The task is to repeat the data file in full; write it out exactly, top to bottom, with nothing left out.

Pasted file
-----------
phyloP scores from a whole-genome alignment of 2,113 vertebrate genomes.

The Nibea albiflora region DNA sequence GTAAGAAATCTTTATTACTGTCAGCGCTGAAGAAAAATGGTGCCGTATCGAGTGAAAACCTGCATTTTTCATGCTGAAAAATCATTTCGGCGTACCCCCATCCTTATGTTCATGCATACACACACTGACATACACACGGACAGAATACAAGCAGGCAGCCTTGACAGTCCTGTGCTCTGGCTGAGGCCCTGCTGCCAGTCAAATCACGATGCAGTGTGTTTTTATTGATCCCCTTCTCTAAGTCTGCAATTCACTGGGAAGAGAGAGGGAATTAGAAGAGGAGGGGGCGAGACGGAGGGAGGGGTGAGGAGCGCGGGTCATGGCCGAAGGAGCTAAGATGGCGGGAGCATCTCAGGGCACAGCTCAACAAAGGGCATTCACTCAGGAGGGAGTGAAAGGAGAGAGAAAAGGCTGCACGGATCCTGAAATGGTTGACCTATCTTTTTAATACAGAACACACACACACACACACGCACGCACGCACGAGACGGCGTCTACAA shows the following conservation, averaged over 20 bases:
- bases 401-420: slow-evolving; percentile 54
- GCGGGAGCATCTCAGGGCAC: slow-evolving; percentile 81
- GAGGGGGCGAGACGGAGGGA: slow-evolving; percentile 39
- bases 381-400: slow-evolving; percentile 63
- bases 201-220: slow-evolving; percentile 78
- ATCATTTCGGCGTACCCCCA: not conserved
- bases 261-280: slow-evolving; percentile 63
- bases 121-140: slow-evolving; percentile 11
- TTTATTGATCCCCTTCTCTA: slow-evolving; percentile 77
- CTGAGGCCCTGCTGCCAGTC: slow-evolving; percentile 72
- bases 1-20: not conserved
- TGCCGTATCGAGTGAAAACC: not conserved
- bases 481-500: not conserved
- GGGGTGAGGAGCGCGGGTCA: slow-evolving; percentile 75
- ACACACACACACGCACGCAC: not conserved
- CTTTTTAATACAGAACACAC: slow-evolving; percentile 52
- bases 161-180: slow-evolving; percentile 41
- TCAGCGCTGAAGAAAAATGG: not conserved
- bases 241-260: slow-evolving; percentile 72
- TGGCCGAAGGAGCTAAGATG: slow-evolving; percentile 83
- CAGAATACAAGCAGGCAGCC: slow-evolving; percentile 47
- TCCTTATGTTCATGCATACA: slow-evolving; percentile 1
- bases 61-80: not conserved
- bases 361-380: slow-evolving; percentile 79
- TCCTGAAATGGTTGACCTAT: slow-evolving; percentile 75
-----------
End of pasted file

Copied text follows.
phyloP scores from a whole-genome alignment of 2,113 vertebrate genomes.

The Nibea albiflora region DNA sequence GTAAGAAATCTTTATTACTGTCAGCGCTGAAGAAAAATGGTGCCGTATCGAGTGAAAACCTGCATTTTTCATGCTGAAAAATCATTTCGGCGTACCCCCATCCTTATGTTCATGCATACACACACTGACATACACACGGACAGAATACAAGCAGGCAGCCTTGACAGTCCTGTGCTCTGGCTGAGGCCCTGCTGCCAGTCAAATCACGATGCAGTGTGTTTTTATTGATCCCCTTCTCTAAGTCTGCAATTCACTGGGAAGAGAGAGGGAATTAGAAGAGGAGGGGGCGAGACGGAGGGAGGGGTGAGGAGCGCGGGTCATGGCCGAAGGAGCTAAGATGGCGGGAGCATCTCAGGGCACAGCTCAACAAAGGGCATTCACTCAGGAGGGAGTGAAAGGAGAGAGAAAAGGCTGCACGGATCCTGAAATGGTTGACCTATCTTTTTAATACAGAACACACACACACACACACGCACGCACGCACGAGACGGCGTCTACAA shows the following conservation, averaged over 20 bases:
- bases 401-420: slow-evolving; percentile 54
- GCGGGAGCATCTCAGGGCAC: slow-evolving; percentile 81
- GAGGGGGCGAGACGGAGGGA: slow-evolving; percentile 39
- bases 381-400: slow-evolving; percentile 63
- bases 201-220: slow-evolving; percentile 78
- ATCATTTCGGCGTACCCCCA: not conserved
- bases 261-280: slow-evolving; percentile 63
- bases 121-140: slow-evolving; percentile 11
- TTTATTGATCCCCTTCTCTA: slow-evolving; percentile 77
- CTGAGGCCCTGCTGCCAGTC: slow-evolving; percentile 72
- bases 1-20: not conserved
- TGCCGTATCGAGTGAAAACC: not conserved
- bases 481-500: not conserved
- GGGGTGAGGAGCGCGGGTCA: slow-evolving; percentile 75
- ACACACACACACGCACGCAC: not conserved
- CTTTTTAATACAGAACACAC: slow-evolving; percentile 52
- bases 161-180: slow-evolving; percentile 41
- TCAGCGCTGAAGAAAAATGG: not conserved
- bases 241-260: slow-evolving; percentile 72
- TGGCCGAAGGAGCTAAGATG: slow-evolving; percentile 83
- CAGAATACAAGCAGGCAGCC: slow-evolving; percentile 47
- TCCTTATGTTCATGCATACA: slow-evolving; percentile 1
- bases 61-80: not conserved
- bases 361-380: slow-evolving; percentile 79
- TCCTGAAATGGTTGACCTAT: slow-evolving; percentile 75